Many institutions of higher education include diversity, equity, and inclusion in their missions. Some approach this by working to uplift the voices of historically underrepresented and underinvested communities, whether through curriculum, service learning, programming, multicultural centers, or civic engagement. As practitioners, we understand that climate change, immigration, and the rise of fascism and right-wing nationalism are connected; as ethical practitioners, our responsibility is to protect disenfranchised and historically underrepresented groups. Quality of life issues that impact student retention and quality of student performance are highly likely to be both environmental and equity issues and involve social justice solutions. Examples include housing insecurity, poverty, access to public transportation, and health conditions such as diabetes and asthma.

  • Help your students register to vote and inform them about how voter suppression has primarily impacted BIPOC communities. Communicate the importance of civic engagement beyond the national election cycle.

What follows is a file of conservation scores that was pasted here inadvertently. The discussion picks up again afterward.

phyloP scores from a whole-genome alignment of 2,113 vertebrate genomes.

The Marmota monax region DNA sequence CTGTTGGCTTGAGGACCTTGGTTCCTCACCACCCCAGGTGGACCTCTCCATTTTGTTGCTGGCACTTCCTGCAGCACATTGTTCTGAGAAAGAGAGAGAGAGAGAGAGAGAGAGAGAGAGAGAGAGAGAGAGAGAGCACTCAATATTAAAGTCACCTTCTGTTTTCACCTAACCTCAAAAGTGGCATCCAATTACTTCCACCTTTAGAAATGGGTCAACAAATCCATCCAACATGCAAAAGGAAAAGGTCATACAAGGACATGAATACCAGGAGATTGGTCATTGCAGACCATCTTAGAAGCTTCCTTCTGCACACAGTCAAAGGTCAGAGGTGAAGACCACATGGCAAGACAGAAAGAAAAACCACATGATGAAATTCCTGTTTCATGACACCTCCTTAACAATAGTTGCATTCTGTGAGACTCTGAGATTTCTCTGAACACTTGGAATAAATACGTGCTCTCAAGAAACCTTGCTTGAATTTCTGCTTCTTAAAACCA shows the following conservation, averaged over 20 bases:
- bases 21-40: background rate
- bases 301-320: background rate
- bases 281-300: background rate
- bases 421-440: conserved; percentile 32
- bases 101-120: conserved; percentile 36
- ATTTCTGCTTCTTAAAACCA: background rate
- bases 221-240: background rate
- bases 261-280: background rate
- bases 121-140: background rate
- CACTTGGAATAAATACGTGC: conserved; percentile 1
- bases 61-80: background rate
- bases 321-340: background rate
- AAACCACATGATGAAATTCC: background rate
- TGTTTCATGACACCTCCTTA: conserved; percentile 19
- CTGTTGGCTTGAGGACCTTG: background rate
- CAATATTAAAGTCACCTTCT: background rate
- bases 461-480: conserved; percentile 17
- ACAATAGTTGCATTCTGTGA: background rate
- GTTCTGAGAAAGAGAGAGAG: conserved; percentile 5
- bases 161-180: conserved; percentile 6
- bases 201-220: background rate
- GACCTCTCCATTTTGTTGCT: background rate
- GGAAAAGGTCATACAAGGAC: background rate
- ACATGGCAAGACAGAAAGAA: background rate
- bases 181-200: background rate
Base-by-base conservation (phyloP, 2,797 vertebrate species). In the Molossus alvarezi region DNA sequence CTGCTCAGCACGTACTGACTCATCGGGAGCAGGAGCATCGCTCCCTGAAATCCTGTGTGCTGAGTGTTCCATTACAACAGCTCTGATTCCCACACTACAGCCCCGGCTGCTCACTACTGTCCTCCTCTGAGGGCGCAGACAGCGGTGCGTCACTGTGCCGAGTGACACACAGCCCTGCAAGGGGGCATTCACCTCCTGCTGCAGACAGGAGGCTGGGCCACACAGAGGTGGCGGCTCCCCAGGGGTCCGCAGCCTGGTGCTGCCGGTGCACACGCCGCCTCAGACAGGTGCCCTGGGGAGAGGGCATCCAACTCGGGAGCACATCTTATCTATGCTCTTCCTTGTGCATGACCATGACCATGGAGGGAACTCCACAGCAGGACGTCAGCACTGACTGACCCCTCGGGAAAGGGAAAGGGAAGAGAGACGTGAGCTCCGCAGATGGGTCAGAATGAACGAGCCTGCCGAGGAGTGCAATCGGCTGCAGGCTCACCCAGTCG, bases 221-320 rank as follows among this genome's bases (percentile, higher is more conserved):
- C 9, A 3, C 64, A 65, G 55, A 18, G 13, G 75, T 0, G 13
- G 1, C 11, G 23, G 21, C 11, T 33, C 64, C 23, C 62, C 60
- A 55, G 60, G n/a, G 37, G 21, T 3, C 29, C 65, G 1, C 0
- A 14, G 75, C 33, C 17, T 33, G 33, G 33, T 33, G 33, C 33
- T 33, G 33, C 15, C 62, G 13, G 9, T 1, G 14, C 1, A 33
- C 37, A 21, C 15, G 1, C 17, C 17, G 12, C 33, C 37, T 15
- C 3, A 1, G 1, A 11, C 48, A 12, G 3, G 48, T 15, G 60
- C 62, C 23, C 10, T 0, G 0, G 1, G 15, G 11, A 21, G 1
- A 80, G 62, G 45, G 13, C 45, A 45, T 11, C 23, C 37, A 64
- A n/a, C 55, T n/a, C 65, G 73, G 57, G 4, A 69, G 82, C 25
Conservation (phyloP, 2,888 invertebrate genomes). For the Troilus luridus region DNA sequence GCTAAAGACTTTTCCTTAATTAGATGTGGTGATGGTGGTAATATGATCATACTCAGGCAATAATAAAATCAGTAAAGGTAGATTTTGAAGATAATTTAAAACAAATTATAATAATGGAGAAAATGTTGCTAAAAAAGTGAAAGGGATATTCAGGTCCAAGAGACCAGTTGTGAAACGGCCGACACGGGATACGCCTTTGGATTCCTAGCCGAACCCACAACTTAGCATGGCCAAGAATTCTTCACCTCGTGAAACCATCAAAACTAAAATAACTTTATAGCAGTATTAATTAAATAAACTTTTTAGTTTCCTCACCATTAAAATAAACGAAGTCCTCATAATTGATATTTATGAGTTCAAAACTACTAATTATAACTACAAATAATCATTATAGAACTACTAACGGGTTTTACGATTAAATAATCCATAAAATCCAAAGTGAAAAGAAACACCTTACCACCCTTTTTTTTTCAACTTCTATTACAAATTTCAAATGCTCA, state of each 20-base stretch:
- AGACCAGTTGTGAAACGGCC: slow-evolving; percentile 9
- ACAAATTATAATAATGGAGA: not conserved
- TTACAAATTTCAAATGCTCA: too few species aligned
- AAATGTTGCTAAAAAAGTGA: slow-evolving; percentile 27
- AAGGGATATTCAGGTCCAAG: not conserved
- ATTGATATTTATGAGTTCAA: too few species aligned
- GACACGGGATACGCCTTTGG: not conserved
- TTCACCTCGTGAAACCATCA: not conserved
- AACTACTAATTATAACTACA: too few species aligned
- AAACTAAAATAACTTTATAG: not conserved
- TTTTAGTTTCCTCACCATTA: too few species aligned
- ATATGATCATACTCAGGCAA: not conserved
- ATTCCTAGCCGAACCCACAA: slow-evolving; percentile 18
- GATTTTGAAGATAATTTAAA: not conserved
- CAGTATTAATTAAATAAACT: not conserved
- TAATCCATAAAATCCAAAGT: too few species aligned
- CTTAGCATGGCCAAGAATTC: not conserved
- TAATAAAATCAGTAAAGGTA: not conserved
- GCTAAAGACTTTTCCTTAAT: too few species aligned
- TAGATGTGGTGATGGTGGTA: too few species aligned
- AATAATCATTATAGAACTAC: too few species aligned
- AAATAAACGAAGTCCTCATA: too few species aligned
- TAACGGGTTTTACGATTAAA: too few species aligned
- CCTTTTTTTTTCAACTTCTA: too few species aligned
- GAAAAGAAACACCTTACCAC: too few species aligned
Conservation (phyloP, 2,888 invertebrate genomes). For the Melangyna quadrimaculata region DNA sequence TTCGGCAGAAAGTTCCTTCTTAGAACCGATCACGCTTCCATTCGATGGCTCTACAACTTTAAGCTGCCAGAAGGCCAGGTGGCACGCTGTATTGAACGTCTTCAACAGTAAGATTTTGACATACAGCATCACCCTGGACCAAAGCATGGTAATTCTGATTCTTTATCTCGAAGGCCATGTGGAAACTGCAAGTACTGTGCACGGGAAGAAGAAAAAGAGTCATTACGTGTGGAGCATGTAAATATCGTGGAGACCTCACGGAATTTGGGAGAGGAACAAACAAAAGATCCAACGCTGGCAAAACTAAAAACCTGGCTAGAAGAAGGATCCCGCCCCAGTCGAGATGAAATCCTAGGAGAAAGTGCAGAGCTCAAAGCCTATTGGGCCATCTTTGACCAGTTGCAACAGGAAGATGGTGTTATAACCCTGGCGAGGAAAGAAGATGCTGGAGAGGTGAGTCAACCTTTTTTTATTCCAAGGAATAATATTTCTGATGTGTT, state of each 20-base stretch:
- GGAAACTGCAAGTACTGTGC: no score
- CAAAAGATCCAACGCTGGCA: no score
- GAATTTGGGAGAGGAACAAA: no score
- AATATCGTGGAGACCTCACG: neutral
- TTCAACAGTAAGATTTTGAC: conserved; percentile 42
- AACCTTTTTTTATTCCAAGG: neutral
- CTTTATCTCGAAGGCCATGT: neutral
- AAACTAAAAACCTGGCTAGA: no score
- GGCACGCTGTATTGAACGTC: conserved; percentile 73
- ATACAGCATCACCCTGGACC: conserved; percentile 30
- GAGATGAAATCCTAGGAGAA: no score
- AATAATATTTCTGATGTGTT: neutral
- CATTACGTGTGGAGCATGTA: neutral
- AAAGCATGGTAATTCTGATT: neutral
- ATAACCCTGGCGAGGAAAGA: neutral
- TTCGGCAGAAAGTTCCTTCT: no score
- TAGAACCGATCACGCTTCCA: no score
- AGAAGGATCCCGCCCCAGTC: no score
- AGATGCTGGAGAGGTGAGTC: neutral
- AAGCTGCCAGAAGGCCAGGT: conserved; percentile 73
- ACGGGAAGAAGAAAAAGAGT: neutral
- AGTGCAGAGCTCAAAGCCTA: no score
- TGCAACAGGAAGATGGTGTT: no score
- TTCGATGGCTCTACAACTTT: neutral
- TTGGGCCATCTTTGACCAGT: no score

• Learn more about systemic racist practices that have contributed directly to the dominant social paradigm in sustainability and about people who have propagated those beliefs, even while acting for the benefit of the environment
  • Attend, support and help promote diversity, social justice, and multicultural trainings, events and other opportunities on campus.
  • Create projects and programming that highlight environmental justice concerns. A place to start is The People's Ecochallenge, which can help generate ideas for pledges and student engagement.
  • Recognize the ethnic and racial diversity of sustainability leaders and the often unsung or even erased (CNN, 2019) contributions that Black, Indigenous, and People of Color have made to the sustainability movement..
  • Recognize how critical social justice leaders, principles and strategies have been to the environmental movement. This could look like acknowledging those traditionally recognized for their civil rights work along with others who are mentioned less frequently.

Sustainability practitioners can review their office’s work to ensure and strengthen these efforts. Building Diversity, Equity and Inclusion Into Your Sustainability Program explores this concept further, offering some starting points and longer-term strategies. In taking all of these steps, remember that those facing challenges from institutional racism may be unused to having responsiveness from those in power, which underscores the importance of being authentic and sincere.